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UTILITY Week 8th April 2016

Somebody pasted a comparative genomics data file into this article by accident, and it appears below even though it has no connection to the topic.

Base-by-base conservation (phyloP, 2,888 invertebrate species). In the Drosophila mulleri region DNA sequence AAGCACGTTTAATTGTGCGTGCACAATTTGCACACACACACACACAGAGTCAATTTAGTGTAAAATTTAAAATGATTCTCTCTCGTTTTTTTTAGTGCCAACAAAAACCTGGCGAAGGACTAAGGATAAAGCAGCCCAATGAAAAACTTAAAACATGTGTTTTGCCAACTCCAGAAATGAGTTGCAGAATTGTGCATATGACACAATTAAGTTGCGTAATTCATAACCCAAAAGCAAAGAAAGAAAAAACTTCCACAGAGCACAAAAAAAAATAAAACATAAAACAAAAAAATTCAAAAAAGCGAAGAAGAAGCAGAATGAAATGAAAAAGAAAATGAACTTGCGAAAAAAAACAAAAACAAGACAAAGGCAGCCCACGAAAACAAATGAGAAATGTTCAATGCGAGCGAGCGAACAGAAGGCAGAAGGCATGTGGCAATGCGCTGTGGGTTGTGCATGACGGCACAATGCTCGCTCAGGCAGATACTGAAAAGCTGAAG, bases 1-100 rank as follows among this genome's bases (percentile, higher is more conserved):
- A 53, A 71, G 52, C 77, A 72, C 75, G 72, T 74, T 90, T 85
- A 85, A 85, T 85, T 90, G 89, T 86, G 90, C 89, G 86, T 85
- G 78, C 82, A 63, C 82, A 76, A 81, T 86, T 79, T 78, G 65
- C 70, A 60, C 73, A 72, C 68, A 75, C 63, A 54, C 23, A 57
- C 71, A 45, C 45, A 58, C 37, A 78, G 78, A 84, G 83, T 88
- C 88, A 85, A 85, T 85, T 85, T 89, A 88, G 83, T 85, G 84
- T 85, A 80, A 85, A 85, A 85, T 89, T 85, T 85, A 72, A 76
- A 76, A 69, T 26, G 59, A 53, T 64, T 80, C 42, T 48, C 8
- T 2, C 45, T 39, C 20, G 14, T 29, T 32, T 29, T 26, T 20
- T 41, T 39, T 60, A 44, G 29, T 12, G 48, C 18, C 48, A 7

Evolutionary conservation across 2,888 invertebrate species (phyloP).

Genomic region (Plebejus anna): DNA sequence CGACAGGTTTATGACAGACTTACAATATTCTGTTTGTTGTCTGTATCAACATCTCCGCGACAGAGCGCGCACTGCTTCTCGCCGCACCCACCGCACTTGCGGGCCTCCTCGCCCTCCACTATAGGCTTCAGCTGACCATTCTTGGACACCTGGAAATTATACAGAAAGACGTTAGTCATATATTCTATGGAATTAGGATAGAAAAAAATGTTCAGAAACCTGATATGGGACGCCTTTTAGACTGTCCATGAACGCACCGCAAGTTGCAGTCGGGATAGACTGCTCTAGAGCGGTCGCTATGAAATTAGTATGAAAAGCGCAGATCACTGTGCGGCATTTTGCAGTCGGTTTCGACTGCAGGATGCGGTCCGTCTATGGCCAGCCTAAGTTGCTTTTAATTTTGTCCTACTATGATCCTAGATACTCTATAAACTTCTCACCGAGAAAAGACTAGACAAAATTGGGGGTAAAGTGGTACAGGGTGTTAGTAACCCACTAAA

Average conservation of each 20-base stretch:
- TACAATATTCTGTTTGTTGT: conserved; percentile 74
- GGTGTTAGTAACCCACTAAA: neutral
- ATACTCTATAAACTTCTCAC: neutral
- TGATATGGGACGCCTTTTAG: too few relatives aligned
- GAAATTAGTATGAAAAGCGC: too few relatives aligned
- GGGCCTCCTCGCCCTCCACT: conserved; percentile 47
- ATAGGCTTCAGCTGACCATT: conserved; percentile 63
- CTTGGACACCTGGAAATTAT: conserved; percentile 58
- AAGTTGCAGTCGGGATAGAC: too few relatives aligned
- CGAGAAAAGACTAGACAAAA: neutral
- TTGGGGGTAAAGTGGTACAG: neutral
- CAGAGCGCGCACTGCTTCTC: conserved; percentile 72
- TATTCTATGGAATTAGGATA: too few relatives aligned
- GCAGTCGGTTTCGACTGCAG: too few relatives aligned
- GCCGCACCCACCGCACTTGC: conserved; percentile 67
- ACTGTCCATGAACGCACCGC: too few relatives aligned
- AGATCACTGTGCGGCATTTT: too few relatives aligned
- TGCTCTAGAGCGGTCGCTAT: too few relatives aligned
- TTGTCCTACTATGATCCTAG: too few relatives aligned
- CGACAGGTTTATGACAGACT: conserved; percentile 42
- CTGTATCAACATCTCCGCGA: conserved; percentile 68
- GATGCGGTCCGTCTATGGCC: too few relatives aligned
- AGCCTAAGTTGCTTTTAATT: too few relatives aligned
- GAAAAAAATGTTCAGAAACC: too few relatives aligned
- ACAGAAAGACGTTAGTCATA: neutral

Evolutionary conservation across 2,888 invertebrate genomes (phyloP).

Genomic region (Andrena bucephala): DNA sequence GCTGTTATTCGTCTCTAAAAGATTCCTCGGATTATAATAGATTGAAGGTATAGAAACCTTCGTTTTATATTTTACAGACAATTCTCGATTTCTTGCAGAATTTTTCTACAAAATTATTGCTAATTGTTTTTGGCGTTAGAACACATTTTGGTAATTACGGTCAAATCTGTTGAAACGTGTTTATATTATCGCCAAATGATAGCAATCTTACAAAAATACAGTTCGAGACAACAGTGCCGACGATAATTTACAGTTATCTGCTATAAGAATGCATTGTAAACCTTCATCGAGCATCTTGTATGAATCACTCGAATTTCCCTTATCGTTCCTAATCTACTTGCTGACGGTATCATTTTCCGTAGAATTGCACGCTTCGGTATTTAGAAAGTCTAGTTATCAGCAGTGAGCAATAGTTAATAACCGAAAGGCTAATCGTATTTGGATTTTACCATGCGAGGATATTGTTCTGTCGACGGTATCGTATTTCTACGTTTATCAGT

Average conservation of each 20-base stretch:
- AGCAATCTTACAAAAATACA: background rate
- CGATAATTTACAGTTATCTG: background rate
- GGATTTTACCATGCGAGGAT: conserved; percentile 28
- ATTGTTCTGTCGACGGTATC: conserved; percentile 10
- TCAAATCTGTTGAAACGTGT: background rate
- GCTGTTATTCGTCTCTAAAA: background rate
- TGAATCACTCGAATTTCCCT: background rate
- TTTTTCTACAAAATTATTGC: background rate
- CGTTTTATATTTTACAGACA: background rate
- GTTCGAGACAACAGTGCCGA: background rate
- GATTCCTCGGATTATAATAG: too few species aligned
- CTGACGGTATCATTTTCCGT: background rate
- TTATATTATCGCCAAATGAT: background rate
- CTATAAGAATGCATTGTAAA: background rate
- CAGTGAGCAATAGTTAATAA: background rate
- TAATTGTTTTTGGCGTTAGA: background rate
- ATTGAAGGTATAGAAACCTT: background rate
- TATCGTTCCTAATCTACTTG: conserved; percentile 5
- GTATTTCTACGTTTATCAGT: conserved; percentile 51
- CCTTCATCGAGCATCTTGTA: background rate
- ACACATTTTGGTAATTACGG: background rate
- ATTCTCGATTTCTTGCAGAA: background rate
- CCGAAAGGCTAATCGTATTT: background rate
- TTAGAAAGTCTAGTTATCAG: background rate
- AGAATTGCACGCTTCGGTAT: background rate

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10 | 8TH - 14TH APRIL 2016 | UTILITY WEEK Policy & Regulation Analysis T he call from network operators to Ofgem on the future of innovation funding is loud and clear: it must con- tinue. But they also acknowledge that the funding mechanisms need change to con- tinue to be effective. Ofgem's consultation on the future of the Network Innovation Competition (NIC) and Network Innovation Allowance (NIA) has revealed support for widening the scope of the NIC to ensure projects benefit all energy customers, but also encourage continued participation by third parties. Some have even called for third parties to be able to bid without the involvement of network operators. But submissions to the consultation reveal a number of barriers small and medium enterprises (SMEs) feel the schemes present to their involvement. These primarily stem from the battle between being innovative, where failure and working outside of the rules is necessary, and the need for projects to be adopted as business as usual (BAU) to be deemed successful. Ofgem has been told ending the fund- ing mechanism now would be "premature" as there is still opportunity to deliver "fur- ther value and savings". But Centrica has backed the movement away from networks, saying Ofgem should consider whether fund- ing would be better spent "subsidising new technology and propositions to be delivered by innovative third parties and procured by DNOs [distribution network operators] on a commercial basis". Risk of failure A project is judged beneficial against the time it would take for the innovation to become BAU. EA Technology, lead on the My Electric Avenue NIC project, says this encour- ages higher technology readiness level (TRL) projects that need significant capital outlay rather than lower TRL projects that focus on development. It says there should be "greater recognition of long-term benefits in the NIA and NIC criteria" and adds that the reward process, which is judged against success- ful delivery, discourages NIC participation by partners as lower TRL projects are more likely to fail. "Bid assessors should look favourably upon such provision, because such outcomes always result in valuable learning that should be recognised and rewarded," it says. The Energy Innovation Centre says a focus on projects at the early stages is essen- tial to ensure the pipeline of projects does not diminish, which it says would have a "detrimental effect on the networks, but also ultimately on energy customers". It says along with the higher financial risk, the focus on innovation having to be adopted as BAU means early TRL projects are not a pri- ority for networks. Trade body Beama argues the requirement to provide a BAU case at point of tender is proving "challenging" and resulting in legitimate innovation projects not receiving funding. It also points out if the business case of an innovation can already be made, it is not by definition innovation. In order to receive funding, projects put forward must be able to work under current regulatory rules. But Beama says projects that work outside of these would help the understanding of how the regulatory frame- work may need to change, and allow some of the assumptions made by the Future Power System Architecture Project to be tested. Conversely, Centrica called for Ofgem to ensure current frameworks are strictly imposed, ensuring "the relevant market players are undertaking the usual market activities". It says not ensuring innovation occurs with the current parties is a major barrier to widespread adoption. Both third parties and networks point to the rules around intellectual property (IP) rights as being a huge barrier to third-party participation. Currently, the requirement for project learnings to be shared among network companies means primary IP is retained by the project lead. While this max- imises benefits to the customer, it also pre- vents third parties from extracting any future revenue from the foreground IP. EA Technol- ogy says this "perversely incentivises project partners to reduce foreground IP", the part of the project that directly benefits custom- ers. It adds in early NIC projects, network companies recognised this issue and offered flexible arrangements, but Ofgem's guidance on this matter has now "hardened". The Energy Networks Association agrees IP rules are a major issue for networks. It says the implications for networks taking responsibility for IP "are not trivial" and pro- poses that at the start of the project the party responsible for "holding, registering and maximising IP should be identified", rather than defaulting to the network operator. Centrica says its experience of bidding for innovation funding revealed "far too much emphasis was placed on academic rigour, governance, rigid deliverables and time- scales". It says this led to "bloated" project management focused on presentable results rather than real-world learning. It has called for funding to be delivered in a "leaner and more agile" way, looking to the tech start-up world for an example of the kind of flexible framework required. EA Technology has also focused on the level of bureaucracy, calling for more flex- ibility around when project delivery part- ners are specified, and for exemptions to be allowed to the formal change request process – which it describes as "not fit for purpose" – to minimise costs. However, EA Technol- ogy recognises this approach would be chal- lenging for Ofgem, which must ensure value for money for customers. Ofgem intends to publish its decision by the end of the year. In an open letter to the industry this week the regulator said the review would look at whether "substantive changes" were needed. Innovation without barriers Respondents to Ofgem's consultation on the future of network innovation say funding mechanisms need to change to encourage third parties and SMEs to participate. Lucinda Dann reports. up to £81 million The amount per year available through the Electricity NIC up to £18 million The amount per year available through the Gas NIC INNOVATION FUNDING BY NUMBERS